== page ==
Boosting rice exports to high-quality markets

Thursday, 2017-02-09 11:29:54
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NDO - It is good news for Vietnam’s rice sector that it has secured export contracts with the Philippines and China in early 2017, but the country needs to look further and seek to boost exports to other markets that require high-quality rice.

According to the Ministry of Industry and Trade, a rice contract signed in 2010 between Vietnam and the Philippines has been renewed until the end of 2018, helping Vietnam to maintain its share in the Philippines’ rice market because the Southeast Asian country mainly imports rice through government bidding. With the renewal, Vietnam will supply 1.5 million tonnes of rice to the Philippines annually. In January nearly 20,000 tonnes of Vietnamese rice was also shipped to China.

These are good signals, as Vietnam’s rice sector was struggling in 2016 with sharp falls in both export volume and value. But the Vietnam Food Association says excessively high expectations should not be placed on these bright spots because the Philippines has long been an established market for Vietnam’s rice. And China, despite having licensed 22 Vietnamese rice exporters, also requires rice to meet stringent food safety standards.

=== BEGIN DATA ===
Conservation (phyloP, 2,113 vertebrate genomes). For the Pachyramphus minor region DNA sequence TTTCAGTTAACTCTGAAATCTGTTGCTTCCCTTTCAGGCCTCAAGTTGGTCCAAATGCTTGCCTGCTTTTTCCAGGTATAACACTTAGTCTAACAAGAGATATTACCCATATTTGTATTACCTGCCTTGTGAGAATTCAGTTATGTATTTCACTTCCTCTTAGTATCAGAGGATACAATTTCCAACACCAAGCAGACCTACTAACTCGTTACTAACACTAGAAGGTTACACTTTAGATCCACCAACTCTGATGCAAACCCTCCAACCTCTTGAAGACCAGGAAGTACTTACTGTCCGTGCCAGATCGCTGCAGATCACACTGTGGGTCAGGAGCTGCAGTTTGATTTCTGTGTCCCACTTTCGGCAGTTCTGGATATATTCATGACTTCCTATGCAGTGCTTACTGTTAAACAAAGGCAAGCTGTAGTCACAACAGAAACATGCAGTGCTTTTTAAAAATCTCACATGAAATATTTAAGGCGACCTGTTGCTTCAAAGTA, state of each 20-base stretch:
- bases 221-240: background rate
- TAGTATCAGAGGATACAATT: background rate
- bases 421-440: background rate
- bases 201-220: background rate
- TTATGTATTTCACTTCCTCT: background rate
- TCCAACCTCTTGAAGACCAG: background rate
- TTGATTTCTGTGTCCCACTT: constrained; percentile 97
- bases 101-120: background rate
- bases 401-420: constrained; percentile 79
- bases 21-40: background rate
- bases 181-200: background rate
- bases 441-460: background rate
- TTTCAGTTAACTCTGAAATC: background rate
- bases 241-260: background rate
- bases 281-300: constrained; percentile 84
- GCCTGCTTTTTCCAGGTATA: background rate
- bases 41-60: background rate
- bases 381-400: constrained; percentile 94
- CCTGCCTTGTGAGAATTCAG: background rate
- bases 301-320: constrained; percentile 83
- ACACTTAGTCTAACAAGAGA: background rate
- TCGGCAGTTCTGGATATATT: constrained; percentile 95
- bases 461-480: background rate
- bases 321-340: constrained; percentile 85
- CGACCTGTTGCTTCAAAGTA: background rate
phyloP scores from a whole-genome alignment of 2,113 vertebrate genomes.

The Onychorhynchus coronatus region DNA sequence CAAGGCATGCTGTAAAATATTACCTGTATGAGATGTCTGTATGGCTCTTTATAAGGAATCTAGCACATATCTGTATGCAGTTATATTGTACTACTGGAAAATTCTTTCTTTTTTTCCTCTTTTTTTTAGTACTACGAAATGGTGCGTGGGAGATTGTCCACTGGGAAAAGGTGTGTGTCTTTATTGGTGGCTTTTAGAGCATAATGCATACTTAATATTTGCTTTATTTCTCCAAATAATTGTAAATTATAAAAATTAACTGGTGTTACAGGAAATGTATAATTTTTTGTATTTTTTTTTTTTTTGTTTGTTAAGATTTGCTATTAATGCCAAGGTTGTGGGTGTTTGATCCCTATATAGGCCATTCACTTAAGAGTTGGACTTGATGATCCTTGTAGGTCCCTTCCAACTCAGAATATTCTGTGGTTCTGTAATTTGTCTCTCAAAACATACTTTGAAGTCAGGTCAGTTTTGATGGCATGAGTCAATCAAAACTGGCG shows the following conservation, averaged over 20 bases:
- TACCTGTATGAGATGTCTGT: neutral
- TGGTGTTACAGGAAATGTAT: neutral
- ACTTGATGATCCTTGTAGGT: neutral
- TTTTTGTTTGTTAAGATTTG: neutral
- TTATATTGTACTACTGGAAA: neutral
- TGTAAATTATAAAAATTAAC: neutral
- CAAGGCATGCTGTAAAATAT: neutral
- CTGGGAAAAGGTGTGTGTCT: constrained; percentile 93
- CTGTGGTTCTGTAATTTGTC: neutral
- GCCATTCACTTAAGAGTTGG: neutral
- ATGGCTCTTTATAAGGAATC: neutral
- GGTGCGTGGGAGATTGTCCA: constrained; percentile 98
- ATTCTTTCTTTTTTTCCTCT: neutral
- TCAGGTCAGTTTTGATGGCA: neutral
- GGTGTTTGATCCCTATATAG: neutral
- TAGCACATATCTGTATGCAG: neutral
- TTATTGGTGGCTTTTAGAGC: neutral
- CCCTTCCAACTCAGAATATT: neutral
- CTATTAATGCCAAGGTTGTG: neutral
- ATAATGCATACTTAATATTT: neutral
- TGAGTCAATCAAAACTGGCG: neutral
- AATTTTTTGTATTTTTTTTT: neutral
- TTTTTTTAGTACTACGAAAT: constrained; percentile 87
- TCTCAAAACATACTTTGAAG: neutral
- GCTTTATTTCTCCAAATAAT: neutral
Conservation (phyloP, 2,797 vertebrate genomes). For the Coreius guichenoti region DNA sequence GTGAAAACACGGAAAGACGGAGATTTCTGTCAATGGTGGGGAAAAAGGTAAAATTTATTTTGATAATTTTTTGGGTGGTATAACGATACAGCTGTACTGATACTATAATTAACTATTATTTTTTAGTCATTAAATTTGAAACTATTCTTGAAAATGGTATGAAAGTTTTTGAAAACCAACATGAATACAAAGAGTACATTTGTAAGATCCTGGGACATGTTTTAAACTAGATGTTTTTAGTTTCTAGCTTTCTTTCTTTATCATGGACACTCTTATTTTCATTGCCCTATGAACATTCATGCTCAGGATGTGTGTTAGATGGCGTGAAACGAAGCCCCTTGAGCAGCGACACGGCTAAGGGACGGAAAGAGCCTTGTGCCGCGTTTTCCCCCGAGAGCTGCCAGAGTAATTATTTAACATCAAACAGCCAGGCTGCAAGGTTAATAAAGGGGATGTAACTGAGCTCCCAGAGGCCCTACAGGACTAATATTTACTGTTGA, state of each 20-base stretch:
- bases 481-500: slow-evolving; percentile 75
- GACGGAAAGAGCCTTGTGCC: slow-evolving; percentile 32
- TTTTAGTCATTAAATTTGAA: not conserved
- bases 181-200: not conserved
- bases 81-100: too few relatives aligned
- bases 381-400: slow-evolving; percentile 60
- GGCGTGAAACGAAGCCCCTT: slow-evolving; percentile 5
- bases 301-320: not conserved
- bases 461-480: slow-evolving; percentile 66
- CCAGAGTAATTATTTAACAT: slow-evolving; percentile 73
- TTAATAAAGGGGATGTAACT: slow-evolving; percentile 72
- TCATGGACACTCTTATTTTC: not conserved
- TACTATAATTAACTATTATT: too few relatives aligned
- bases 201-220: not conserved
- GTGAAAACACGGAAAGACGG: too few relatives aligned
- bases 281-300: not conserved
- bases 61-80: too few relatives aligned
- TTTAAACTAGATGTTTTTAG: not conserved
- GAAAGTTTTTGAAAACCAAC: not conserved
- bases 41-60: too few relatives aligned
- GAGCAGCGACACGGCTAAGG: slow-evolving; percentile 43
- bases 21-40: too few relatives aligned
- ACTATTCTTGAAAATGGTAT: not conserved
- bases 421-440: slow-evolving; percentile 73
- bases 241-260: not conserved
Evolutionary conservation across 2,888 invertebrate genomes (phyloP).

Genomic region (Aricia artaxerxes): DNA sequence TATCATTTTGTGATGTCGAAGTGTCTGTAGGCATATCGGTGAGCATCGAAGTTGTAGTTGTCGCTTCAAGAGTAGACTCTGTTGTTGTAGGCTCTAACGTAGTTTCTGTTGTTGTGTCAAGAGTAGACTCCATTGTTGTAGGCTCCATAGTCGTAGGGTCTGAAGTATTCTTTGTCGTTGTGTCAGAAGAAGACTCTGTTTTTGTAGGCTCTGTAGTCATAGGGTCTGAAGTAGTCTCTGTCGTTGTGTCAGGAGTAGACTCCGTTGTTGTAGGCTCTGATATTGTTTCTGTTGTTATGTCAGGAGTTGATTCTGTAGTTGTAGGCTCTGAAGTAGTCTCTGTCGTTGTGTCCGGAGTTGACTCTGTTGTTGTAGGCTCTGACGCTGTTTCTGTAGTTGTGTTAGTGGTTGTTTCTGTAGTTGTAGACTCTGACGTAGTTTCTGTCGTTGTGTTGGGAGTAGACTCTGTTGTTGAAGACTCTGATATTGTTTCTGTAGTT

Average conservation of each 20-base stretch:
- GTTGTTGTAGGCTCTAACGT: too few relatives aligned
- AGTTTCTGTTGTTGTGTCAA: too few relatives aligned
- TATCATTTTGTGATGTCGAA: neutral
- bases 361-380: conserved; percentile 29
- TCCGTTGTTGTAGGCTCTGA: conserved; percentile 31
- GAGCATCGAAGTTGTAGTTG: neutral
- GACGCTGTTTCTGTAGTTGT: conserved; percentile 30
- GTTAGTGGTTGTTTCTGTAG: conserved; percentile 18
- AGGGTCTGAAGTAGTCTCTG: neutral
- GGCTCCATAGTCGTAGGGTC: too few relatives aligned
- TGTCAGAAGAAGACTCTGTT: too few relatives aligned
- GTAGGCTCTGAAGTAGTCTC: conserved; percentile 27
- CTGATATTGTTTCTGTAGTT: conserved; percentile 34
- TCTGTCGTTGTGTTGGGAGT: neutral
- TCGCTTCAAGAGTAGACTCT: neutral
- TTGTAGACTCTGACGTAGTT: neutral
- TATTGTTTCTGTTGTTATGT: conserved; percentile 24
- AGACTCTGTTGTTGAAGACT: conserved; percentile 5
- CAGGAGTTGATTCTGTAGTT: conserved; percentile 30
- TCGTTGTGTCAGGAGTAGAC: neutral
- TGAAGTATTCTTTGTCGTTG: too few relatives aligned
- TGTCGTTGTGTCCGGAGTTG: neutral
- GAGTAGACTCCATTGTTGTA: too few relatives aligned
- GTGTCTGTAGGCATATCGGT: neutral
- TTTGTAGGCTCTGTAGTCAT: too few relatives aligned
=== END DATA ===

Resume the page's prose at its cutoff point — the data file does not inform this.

Meanwhile, global rice output for the 2016-2017 crop is projected to reach a record high of 480 million tonnes of milled rice, up 1.6% from the previous season, which will lead to the highest inventory level since 2001 and consequently reduced import volumes and rice contracts.

Therefore, Vietnamese exporters should scramble from the start of the year to export rice to new markets, especially those demanding high-quality rice, because there is still much room for Vietnamese rice in these markets. Currently, high-quality fragrant rice accounts for only 29% of Vietnam’s total rice exports. And if Vietnam wants to increase this figure, there is no other way than improving its rice quality, safety and origin traceability.

Now many individuals and enterprises in Vietnam are seeking to produce organic rice to meet the market’s increasingly strict requirements. This is the right path, which needs support from the government in terms of incentive policies, credit and trade promotion. At the same time local authorities should proactively encourage farmers to grow high-quality varieties to increase the opportunity for Vietnam’s rice to be accepted in demanding markets like Japan and the US. With premium rice, Vietnam can substantially reduce its reliance on traditional markets and still maintain rice exports in a sustainable manner without having to chase after output every year.